Continue down Orange Street and once you hit South Florida Avenue, go one block north to Lemon Street.

motherchildWhen Life Hands You Lemons…
…name a street after them and add art. Welcome to the Lemon Street Promenade, home of the Florida Outdoor Sculpture Competition. Since 2000, the Polk Museum of Art has worked with Lakeland and other Florida cities to organize annual exhibitions of outdoor sculptures in public spaces. The sculptures are created by artists from throughout the country, and rotate out annually.

Mute Swan
From Lemon Street, head one block north along Massachusetts Avenue and you’ll see the 8-foot tall Mute Swan Protecting her Cygnets in Overlook Park. This bronze sculpture is a replica of a smaller piece by Ian G. Brennan, official sculptor to the queen of England, and was donated to the city by Sandra Trattner and Steve Wolfson. The city unveiled it in 2012.

See Ya Later, Alligator
It’s time to pedal around the north side of the lake (enjoy that sweet downhill coasting opportunity, too) to see a sculpture that honors Blinky the alligator, who served as Lakeland’s unofficial mascot in the 1960s and 1970s. He’s long gone, but his life at Lake Mirror is commemorated with an alligator sculpture made of mechanical junk at one of his favorite sunning spots next to the Amtrak station.

Another sculpture of Blinky is located in Barnett Family Park, which also is located near Lake Mirror.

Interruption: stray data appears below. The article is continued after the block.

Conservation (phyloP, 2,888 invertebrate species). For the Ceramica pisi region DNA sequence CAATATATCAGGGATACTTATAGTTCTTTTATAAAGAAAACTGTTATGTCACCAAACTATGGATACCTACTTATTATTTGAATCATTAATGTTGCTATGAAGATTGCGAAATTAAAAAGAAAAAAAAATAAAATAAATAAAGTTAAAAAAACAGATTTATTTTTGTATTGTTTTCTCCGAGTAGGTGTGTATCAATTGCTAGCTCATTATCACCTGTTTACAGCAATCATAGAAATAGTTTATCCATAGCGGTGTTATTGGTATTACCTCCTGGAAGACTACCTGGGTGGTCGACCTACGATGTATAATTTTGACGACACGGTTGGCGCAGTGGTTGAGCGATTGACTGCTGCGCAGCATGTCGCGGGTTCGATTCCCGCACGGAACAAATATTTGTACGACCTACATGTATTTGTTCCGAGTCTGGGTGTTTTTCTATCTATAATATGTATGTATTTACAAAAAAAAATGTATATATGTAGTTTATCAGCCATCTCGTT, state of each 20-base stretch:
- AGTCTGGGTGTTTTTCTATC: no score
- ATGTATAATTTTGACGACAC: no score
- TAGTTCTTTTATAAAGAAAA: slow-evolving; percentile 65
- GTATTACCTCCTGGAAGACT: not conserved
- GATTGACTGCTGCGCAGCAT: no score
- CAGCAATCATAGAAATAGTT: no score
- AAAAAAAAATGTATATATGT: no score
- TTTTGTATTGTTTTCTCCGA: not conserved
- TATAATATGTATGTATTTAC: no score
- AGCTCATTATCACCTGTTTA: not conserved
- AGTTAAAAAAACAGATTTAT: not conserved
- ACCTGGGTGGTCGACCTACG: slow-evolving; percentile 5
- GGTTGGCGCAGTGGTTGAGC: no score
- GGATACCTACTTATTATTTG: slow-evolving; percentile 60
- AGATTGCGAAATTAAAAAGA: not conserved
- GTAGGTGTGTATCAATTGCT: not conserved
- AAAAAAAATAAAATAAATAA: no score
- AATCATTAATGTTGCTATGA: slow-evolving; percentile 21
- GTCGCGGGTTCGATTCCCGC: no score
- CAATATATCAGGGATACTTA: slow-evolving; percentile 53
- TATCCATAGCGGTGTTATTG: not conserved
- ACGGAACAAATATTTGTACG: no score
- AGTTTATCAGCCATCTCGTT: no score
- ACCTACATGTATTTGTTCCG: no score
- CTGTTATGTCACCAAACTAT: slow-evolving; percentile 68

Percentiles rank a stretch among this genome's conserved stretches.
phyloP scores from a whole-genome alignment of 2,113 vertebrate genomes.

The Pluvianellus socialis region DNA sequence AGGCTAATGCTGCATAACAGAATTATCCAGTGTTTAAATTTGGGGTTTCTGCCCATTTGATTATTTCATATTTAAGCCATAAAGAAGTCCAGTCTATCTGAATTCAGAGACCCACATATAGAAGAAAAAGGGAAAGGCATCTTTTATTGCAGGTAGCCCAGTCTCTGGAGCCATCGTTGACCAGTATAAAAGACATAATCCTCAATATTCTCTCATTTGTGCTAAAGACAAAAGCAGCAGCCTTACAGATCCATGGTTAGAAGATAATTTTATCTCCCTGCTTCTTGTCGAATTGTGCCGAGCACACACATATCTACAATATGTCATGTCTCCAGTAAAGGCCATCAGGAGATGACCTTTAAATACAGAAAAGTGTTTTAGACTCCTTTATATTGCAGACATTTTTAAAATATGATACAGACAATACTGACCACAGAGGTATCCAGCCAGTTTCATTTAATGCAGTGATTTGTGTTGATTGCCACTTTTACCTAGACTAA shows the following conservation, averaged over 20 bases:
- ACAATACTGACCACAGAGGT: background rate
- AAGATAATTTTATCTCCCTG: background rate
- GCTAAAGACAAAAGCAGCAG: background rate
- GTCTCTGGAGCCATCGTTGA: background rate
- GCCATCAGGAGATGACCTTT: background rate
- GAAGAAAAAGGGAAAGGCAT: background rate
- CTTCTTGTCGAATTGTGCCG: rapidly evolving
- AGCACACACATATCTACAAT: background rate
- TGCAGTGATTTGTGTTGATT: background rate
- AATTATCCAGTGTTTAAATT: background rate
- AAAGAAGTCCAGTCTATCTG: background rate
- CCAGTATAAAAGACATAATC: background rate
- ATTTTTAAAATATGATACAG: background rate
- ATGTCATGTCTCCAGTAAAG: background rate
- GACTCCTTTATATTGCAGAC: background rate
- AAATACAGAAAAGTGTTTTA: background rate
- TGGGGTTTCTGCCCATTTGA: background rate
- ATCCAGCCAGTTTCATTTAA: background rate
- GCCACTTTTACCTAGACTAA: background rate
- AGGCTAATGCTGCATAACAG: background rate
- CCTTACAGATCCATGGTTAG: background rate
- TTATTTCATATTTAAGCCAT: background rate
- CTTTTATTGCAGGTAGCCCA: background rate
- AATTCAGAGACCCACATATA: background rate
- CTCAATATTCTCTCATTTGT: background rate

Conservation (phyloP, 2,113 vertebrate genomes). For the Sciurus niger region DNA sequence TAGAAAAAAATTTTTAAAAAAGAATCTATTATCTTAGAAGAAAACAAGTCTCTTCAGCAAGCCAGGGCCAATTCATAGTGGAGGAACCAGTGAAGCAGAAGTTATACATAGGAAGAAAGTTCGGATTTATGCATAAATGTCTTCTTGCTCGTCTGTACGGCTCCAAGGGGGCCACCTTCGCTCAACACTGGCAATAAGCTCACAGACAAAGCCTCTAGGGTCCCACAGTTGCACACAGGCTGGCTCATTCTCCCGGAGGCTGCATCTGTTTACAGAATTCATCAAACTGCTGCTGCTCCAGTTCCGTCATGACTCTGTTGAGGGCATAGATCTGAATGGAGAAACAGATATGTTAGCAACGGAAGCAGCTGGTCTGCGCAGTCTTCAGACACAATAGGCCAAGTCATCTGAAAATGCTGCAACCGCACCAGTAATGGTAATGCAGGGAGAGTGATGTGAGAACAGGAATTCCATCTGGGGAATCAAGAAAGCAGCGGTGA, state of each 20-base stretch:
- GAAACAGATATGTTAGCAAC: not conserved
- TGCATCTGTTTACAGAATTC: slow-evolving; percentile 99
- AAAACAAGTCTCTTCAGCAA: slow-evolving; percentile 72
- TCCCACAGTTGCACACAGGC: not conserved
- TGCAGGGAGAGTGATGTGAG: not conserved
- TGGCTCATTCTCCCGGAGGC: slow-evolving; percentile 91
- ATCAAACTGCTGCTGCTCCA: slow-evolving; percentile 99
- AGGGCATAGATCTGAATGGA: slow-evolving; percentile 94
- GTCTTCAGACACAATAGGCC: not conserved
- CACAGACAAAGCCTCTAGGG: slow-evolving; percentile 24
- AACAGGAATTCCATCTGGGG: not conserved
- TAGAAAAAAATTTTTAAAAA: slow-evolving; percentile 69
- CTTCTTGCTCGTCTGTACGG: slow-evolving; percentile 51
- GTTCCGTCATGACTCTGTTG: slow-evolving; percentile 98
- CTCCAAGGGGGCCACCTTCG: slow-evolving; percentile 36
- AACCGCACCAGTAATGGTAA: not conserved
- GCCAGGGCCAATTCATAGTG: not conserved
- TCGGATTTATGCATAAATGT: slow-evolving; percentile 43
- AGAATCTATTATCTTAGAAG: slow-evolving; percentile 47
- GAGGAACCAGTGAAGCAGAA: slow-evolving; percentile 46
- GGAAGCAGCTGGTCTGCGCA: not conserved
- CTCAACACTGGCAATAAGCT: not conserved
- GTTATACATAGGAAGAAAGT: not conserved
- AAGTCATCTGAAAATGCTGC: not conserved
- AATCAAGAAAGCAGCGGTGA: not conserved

Honoring the Volunteer Spirit
Remember that statement in the beginning about art being appreciated or criticized? Noted sculptor Albert Paley’s 35-foot-tall, 18,000-pound “Tribute to the Spirit of Volunteerism” brought cheers and jeers following its dedication in April 2004, and they continue today. Love it or not, it is the tallest and most expensive piece of public art erected in Polk County to date.

IMG_9133Hollis Garden
This beautiful botanical garden on the south side of Lake Mirror features several sculptures. Take a stroll through here. You’ll be glad you did.

Munn Park
Munn Park is a great spot to take a break on your self-guided sculpture tour, because there’s a Swan City Cycles station where you can turn in your bicycles or just park them for a bit. You’re in the heart of Downtown, which offers plenty of options for grabbing a bite to eat and a beverage. You also can do a bit of shopping.

Look into the trees at the southeast corner of the park and you’ll see “Feng Shui,” a coldcast bronze sculpture that balances on a slackline. This creation by Miami Beach artist Jerzy Kedziora seems to fascinate all who see it. It was part of the 2014 Florida Outdoor Sculpture Competition, and it was so popular, the City of Lakeland purchased it.

As of the writing of this article, there’s one last outdoor art piece in Munn Park that you must see. Lakeland artist David Collins has been sticking his neck out for the arts for years, and his giraffe painted on a giant camphor tree on the south end of the park is his expression of that. This is a temporary art piece that he completed in February, and it will remain as long as it holds up.

You’ll find additional sculptures along your self-guided tour that we didn’t mention, so keep your eyes peeled.